Wichita Eagle editorial
Wichita Eagle editorial
Evolve - Posted on Sun, Jul. 09, 2006
It's hard to know whether to laugh or cry about the doings of the Kansas State Board of Education. A faction of far-right conservatives has turned the state board into its own ideological hobbyhorse, drawing widespread condemnation from the academic community, not to mention international ridicule.

Enough. It's time for voters to clean house in upcoming board races.

This year, five of the 10 board members are up for re-election -- with a chance that four current conservative members could be replaced, once again tipping the balance of the board, as in 2000, back to a working, pragmatic majority.

The board's ideological and ill-informed approach to evolution and science standards has been nothing short of a fiasco.

Many Kansans believe in creationism, but many also understand that science standards are about science, not religion. The overwhelming consensus of mainstream scientists around the world is that evolution is a bedrock theory underlying biology and other scientific disciplines. As a result, the Thomas B. Fordham Institute last year gave Kansas' science standards a big fat "F," saying the revised standards "make a mockery of the very definition of science."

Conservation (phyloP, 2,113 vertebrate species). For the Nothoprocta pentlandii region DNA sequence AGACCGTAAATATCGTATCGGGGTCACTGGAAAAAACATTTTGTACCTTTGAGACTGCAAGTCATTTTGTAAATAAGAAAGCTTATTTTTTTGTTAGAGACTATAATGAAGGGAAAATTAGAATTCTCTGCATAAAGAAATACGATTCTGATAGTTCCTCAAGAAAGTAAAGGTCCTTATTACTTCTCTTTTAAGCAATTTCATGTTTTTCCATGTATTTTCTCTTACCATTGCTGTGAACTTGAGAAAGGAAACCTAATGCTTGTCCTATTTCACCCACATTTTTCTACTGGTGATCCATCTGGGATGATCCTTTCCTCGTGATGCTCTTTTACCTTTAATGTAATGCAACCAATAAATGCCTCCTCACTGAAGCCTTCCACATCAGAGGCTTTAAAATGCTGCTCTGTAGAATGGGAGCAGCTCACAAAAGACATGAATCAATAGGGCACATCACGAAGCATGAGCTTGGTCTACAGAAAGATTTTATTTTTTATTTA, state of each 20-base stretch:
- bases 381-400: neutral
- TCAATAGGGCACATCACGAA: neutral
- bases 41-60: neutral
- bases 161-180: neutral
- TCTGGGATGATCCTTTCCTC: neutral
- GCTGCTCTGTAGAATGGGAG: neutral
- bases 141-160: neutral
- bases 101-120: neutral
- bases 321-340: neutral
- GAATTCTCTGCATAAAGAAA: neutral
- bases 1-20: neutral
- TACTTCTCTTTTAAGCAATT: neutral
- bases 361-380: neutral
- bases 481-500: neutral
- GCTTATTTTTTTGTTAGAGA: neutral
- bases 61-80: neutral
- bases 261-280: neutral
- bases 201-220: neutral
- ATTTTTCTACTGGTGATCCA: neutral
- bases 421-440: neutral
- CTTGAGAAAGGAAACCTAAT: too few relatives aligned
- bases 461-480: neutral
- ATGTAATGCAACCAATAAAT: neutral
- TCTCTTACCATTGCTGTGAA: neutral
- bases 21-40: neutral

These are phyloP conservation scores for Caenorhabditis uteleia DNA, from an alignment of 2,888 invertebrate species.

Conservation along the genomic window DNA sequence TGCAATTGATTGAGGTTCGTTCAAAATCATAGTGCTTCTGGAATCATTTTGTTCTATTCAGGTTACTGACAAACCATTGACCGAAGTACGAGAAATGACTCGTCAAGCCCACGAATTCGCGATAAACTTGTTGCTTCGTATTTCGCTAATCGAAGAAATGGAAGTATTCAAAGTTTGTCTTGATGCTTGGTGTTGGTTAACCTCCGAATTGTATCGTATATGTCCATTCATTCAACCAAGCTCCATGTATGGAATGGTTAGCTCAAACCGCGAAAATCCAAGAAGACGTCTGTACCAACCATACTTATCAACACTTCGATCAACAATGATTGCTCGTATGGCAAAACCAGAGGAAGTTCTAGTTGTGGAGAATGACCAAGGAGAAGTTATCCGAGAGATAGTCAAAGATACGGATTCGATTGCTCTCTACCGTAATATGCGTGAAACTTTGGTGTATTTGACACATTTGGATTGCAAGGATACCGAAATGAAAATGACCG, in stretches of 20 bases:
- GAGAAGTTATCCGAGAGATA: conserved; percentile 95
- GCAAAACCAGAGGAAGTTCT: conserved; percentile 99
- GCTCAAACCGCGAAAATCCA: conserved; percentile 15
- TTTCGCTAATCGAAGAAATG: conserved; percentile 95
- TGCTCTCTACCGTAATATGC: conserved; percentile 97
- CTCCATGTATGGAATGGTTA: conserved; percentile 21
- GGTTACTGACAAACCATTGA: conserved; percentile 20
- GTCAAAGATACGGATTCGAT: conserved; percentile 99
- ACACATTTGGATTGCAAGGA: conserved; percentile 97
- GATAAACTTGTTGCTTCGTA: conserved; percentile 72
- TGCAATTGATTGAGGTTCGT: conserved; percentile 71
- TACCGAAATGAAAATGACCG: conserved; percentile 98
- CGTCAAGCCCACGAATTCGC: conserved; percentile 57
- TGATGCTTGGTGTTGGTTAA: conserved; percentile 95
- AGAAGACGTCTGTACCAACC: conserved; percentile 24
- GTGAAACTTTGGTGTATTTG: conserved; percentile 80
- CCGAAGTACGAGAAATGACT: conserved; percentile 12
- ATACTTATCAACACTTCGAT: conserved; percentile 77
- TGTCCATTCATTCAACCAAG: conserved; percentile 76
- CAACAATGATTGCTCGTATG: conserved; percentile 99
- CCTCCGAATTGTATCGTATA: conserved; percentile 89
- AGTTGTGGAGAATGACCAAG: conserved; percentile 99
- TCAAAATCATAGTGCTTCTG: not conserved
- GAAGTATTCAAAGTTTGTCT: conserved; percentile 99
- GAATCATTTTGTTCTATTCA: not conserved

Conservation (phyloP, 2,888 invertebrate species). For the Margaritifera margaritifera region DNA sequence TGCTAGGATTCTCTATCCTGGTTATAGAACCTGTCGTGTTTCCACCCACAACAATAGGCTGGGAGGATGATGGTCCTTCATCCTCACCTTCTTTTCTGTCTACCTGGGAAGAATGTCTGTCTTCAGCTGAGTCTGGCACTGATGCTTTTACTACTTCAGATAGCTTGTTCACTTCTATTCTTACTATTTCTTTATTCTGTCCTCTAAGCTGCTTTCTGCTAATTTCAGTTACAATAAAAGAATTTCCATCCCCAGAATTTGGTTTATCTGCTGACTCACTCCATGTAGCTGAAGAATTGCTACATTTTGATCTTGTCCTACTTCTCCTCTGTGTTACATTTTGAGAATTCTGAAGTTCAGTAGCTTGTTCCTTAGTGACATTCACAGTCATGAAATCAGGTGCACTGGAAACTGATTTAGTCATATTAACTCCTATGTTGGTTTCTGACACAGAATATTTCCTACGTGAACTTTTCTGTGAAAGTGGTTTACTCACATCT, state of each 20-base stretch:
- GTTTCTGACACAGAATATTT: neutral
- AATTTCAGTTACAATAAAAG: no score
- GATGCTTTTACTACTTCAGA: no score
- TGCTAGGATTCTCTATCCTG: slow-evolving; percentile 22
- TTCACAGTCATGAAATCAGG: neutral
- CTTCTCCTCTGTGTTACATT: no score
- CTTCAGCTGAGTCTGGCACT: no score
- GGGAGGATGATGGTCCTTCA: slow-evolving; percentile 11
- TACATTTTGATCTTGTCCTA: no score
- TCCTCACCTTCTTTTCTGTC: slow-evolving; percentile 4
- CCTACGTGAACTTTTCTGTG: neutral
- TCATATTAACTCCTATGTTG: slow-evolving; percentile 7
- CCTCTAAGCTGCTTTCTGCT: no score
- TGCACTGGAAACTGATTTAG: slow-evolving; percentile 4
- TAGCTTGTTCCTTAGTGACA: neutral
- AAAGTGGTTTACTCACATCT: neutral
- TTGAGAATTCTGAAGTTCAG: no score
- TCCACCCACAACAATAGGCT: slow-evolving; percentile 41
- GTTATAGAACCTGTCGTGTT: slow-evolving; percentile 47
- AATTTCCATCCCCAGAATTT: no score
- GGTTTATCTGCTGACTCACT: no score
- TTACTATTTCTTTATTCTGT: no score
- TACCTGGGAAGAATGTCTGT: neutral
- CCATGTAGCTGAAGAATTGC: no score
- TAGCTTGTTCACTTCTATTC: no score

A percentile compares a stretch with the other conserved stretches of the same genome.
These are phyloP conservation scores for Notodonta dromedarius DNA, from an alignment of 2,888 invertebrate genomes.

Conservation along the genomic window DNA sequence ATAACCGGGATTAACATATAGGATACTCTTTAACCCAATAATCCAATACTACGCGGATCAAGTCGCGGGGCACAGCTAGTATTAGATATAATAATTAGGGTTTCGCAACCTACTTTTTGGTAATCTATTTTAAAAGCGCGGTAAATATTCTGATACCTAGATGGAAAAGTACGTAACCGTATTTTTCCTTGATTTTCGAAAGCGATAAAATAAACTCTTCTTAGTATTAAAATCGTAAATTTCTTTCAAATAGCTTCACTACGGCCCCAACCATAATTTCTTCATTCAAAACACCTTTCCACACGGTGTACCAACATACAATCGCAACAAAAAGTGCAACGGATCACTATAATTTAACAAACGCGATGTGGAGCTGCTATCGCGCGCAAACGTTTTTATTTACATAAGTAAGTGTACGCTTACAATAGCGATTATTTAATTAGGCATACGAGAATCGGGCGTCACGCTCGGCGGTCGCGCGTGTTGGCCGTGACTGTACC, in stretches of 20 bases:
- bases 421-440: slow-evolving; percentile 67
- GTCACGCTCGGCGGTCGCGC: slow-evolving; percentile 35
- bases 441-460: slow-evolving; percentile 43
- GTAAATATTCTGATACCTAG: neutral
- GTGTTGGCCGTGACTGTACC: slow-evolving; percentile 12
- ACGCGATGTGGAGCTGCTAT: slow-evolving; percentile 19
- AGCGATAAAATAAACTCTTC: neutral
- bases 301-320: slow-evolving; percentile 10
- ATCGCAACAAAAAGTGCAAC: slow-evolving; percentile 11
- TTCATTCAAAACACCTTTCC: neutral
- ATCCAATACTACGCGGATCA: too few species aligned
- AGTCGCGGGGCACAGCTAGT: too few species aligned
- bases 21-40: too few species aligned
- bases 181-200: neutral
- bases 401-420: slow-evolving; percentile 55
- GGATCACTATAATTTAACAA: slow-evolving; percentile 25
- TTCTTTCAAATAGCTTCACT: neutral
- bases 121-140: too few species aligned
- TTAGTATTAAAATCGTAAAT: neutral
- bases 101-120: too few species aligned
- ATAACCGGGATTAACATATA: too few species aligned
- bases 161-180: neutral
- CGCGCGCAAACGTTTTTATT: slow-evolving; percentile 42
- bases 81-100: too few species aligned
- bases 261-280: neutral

Board conservatives Connie Morris, Ken Willard and John Bacon are up for re-election. Another conservative, Iris Van Meter, isn't running for re-election, but her son-in-law, Brad Patzer, is taking up her religious agenda.

The election promises to be a referendum on the conservatives' other dubious moves, including the appointment of a woefully inexperienced and divisive new state education commissioner, Bob Corkins, as well as ham-handed board efforts to micromanage local districts on sex education and other issues.

It's encouraging that a strong field of well-qualified challengers is running, both in the Aug. 1 primary and the Nov. 7 general election.

These will be tough races, because the Intelligent Design Network and religious right groups are pouring money and misinformation into these campaigns.

That's also why Kansas voters need to show up and return some professionalism and pragmatism to state education policy.


For the editorial board, Randy Scholfield